As mentioned in Proper Online Lesson Etiquette, teachers and students should take turns communicating instructions, questions, and concerns. Actively trying to interrupt the speaker, combined with varying levels of audio delay, can cause a lot of confusion which ultimately cuts into lesson time. Instead, treat verbal communication like an interview, asking clear and concise questions and allowing the other participant ample time to answer uninterrupted.
The above also applies to demonstrations and performances on your instrument. Teachers should allow students to perform their pieces as uninterrupted as possible, then discuss adjustments or demonstrate corrections when the student has either completed the section/piece or hit a roadblock. This may be difficult for teachers who employ a very active teaching style that reacts to every mistake, but once again, interruptions compounded with delay can cause a lot of confusion for both you and your students.
Students should allow their teachers to also perform or demonstrate uninterrupted. Again, due to delay and the speed of which some pieces are played, an innocent statement like "that part!" can confuse the teacher as to which part the student is referring to.
Practicing or performing exercises and pieces from books are normally not affected by delay directly. As described above, its the communication that occurs before or after a performance or demonstration that commonly falls victim to delay-related issues. Therefore, when you want to focus on a certain part of a piece or exercise, use page and/or measure numbers to verbally target the point of interest. For example:
Student: "I keep getting stuck on bar/measure 21."
Teacher: "On the 3rd page, don't forget the staccatos from measures 46-49."
Some ear-training and rhythm exercises be confusing when audio delay is present. For example, it is practically impossible for the teacher to count aloud or use a metronome for the student while playing during online lessons. Instead, allow the student to count aloud or use a metronome on their end, which will provide real-time rhythm management for the student. Clap-along exercises also suffer from audio delay, so instead of clapping at the same time with the student/teacher, use clap-back exercises similar to those used for Royal Conservatory of Music exams.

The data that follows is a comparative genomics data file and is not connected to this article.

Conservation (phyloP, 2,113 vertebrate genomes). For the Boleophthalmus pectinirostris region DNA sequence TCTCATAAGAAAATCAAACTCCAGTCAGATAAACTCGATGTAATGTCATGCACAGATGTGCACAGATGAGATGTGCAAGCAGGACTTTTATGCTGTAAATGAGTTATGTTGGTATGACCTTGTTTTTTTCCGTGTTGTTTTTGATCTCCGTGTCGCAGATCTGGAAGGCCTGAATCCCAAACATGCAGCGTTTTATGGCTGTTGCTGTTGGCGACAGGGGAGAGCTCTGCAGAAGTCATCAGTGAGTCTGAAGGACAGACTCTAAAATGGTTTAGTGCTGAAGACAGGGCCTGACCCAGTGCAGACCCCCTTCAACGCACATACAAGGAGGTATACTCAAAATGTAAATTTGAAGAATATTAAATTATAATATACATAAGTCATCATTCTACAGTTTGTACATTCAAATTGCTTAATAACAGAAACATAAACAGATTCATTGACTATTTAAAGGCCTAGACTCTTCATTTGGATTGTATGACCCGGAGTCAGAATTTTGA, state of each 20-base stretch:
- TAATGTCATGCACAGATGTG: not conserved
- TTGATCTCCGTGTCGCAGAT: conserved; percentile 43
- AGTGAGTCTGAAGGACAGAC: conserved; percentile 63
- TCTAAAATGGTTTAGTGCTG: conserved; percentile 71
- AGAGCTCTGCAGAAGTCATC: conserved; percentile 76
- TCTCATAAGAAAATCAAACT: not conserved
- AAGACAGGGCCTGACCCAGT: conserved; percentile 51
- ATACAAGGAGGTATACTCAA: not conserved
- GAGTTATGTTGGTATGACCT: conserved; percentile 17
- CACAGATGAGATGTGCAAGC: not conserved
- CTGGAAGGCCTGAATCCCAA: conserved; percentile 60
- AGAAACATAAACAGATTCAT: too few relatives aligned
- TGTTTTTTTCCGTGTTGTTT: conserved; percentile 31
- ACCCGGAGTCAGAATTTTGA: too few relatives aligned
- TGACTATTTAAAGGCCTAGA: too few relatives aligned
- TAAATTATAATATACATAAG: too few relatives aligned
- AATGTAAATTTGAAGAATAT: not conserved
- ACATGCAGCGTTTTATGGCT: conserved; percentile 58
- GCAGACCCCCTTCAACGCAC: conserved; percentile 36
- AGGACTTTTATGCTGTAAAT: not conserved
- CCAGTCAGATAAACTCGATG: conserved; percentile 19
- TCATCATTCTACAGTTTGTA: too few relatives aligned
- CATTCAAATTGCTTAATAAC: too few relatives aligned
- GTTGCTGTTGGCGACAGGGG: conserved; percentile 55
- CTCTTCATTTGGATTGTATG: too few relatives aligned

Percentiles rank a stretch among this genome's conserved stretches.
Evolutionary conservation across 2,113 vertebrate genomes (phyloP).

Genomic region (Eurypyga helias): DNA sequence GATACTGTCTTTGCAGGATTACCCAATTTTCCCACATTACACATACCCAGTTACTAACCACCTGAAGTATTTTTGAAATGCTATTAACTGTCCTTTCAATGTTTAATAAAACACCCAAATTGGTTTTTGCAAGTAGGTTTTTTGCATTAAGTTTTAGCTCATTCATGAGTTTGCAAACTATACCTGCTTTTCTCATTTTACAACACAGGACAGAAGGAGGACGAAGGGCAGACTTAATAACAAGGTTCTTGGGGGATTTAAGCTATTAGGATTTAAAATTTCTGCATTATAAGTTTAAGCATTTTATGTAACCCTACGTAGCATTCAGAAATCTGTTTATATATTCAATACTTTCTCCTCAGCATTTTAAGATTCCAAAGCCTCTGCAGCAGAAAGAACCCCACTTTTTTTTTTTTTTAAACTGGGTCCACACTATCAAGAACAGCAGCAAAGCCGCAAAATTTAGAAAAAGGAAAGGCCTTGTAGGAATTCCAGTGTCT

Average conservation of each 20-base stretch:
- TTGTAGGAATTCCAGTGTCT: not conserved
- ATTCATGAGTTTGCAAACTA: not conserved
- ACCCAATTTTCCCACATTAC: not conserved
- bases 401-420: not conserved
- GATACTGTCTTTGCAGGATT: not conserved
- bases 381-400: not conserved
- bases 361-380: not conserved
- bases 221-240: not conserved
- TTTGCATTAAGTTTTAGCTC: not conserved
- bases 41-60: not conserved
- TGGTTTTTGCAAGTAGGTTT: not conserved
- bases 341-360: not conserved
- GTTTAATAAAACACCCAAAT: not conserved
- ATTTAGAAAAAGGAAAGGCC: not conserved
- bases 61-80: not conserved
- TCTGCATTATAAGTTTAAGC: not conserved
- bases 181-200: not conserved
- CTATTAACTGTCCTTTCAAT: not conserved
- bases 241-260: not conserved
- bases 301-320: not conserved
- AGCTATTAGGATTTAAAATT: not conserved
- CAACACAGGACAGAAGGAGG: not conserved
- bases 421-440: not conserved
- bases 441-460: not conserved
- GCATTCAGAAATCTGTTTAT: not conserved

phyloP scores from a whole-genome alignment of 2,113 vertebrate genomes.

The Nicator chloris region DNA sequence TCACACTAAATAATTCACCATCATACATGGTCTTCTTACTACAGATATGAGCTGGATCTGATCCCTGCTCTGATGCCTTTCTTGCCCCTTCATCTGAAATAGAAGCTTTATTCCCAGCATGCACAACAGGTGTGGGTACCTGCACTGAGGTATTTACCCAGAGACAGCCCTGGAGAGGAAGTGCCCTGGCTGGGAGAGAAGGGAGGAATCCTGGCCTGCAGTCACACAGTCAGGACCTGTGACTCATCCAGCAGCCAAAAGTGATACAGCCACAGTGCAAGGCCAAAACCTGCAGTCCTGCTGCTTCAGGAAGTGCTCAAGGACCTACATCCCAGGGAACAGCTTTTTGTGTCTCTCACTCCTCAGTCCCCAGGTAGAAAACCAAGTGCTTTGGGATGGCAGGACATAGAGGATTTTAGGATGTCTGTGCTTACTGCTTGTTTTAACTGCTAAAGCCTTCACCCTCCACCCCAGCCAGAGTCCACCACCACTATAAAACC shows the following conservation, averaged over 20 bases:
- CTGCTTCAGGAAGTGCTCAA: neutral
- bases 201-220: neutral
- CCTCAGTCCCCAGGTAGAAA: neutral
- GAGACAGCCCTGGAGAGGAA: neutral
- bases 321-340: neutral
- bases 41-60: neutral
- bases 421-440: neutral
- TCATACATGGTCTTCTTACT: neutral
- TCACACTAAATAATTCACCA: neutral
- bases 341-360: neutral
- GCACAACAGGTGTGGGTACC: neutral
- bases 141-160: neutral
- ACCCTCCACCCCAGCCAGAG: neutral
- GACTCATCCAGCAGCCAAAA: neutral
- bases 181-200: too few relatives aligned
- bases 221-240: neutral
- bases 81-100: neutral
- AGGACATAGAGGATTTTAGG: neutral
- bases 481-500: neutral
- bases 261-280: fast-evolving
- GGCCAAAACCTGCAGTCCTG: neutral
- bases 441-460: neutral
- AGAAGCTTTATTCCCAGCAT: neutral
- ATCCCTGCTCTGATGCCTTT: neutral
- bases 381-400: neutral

For teachers that like to do play-along accompaniments and duets, delay can also cripple traditional methods of accomplishing successful duets and jam sessions. This doesn't mean that you have to take this aspect of lessons out of your curriculum, you just have to find methods to emulate the in-person experience of playing along with students. You can record accompaniments prior to lessons and send them to students so that they can play along with the recording. When dealing with lead sheets, YouTube offers many prearranged backing tracks that your students can search and play along to. You can also arrange chord pattern loops (through recording or apps) to practice performance aspects, like trading solos in improvisational music, although both teacher and student will have to take turns by playing/pausing the recording. It is not perfect, and will never replace the in-studio experience of communicating through music in real time, but with the right approach, the teacher and student can make it work.